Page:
Case Study: Lawyer Headhunted On Maternity LeaveMay 28, 2019
When a driven, ambitious lawyer announces that she is having a baby, her employer has some key decisions to make to ensure a smooth departure and return. In this case, one employer’s loss was another’s gain…
Although happy to share her story, this lawyer wanted to remain anonymous so we’ll call her Julia. When Julia announced she was pregnant at her law firm, all was well. She was treated fairly, adjustments were made, and it was easy for her to attend all the necessary antenatal appointments during her working hours without any resentment or sideways glances.
The problems came during the handling of her workload. After years with the firm building up a client base on full time hours, Julia was surprised to learn that her employer intended for her line manager to take on all the extra work alone while she was away. This caused a great deal of stress for everyone involved and made the time leading up to her maternity leave very tense.
Shortly after announcing that she was pregnant, Julia finally achieved the qualification she had been working towards for 7 years. She had been led to expect her job role to change and her salary to increase upon presenting the certificate to her employer, but this didn’t happen. After all her hard work, it was a huge disappointment not to have it recognised.
So when another law firm approached Julia during her maternity leave and asked for a meeting, you can guess what happened…
Julia worked in a legal firm as a Chartered Legal Executive in the Residential Property Department. She worked four days a week prior to maternity and had her own clients and caseload.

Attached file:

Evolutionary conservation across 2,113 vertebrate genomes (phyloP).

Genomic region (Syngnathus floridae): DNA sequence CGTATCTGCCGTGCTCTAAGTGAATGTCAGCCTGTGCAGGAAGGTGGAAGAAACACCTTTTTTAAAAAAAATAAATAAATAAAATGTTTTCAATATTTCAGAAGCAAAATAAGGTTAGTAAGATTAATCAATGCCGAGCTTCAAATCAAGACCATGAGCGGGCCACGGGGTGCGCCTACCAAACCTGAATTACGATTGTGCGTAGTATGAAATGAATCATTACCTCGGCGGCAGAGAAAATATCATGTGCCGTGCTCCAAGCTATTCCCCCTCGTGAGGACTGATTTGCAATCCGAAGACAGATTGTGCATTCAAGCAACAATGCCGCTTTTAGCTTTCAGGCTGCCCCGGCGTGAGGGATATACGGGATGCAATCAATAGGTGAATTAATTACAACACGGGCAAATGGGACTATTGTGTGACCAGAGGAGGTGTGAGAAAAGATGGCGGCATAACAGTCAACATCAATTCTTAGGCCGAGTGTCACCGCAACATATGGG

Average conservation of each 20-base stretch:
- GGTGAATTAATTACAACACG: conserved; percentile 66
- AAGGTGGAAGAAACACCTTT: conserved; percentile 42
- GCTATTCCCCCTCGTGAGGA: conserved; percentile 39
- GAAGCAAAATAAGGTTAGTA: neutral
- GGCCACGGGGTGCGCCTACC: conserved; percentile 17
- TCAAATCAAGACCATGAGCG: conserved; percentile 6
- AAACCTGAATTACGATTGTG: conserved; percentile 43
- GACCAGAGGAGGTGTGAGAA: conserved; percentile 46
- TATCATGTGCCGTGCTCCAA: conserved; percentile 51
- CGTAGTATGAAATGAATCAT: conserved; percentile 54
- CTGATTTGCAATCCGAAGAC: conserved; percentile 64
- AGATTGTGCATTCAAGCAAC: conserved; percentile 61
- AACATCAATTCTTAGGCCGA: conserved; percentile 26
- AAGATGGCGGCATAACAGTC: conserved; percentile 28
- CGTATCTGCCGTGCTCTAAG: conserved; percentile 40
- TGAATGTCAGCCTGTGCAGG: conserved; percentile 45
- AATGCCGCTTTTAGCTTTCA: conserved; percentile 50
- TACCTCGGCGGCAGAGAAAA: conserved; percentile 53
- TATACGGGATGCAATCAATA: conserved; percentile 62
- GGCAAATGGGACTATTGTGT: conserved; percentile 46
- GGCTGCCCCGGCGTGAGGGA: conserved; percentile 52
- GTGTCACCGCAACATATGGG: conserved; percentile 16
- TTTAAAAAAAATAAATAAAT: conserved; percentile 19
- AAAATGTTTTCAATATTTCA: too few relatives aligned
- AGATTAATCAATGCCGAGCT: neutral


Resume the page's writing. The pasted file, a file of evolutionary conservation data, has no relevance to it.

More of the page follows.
How did it go when you told your employer you were expecting?
My employer was very good when I told them I was expecting my second baby. I told my HR Department and Head of Department I was pregnant when I was 12 weeks and my line manager at around 18 weeks. My HR department arranged a risk assessment for me. I suffered with back pain in early pregnancy and a physiotherapist recommended not to have long periods sitting. My employers were very quick at arranging a standing up desk for me. I had the normal antenatal appointments which they were happy for me to attend during work time. Towards the end of the pregnancy I suffered some complications that required additional appointments, which again my employer was very supportive about.
With regards to my workload, they were very short sighted in thinking that my line manager could take on my clients and workload along with my own which partly lead to me not returning to work at the firm. I stopped taking any new clients about 6-8 weeks before I was due for maternity and I spent the rest of the time assisting my line manager whilst I finished and closed ongoing cases. Before I left, I prepared detailed notes on each matter to cover all bases.
I received confirmation of my qualification I had been working toward for 7 years a few weeks before I was due to go on maternity. Upon presenting this to my employers, I expected my official job role to change and salary to reflect this. However it wasn't, and I feel this was partly due to the fact that I was shortly to leave on maternity.
What happened during your maternity leave?
Approximately 4 weeks after the birth of my daughter, I received an email from the director of another law firm asking if I would like to meet for coffee. This came about after an ex-colleague of mine put a good word in for me, knowing the problems I had been having with my current employer. The director was aware that I had recently had a baby so we arranged an informal meeting in a coffee shop the following week.
I was asked when I was hoping to return to work and whether I would return earlier for the right job. I said I would. I was asked what hours/how many days I would like to do and we came to an arrangement that would allow me to work two days a week initially, when my daughter was 5 months old, increase to 3 days when she was 8 months old, and then increase to 4 days when she was 11 months old. There was also the option to work from home, not on a regular basis but if I needed to for reasons relating to my children. I would not want to work from home regularly but having this flexibility was really helpful. I made it clear that my children were my priority as much as I love my career and this was met with respect and appreciation.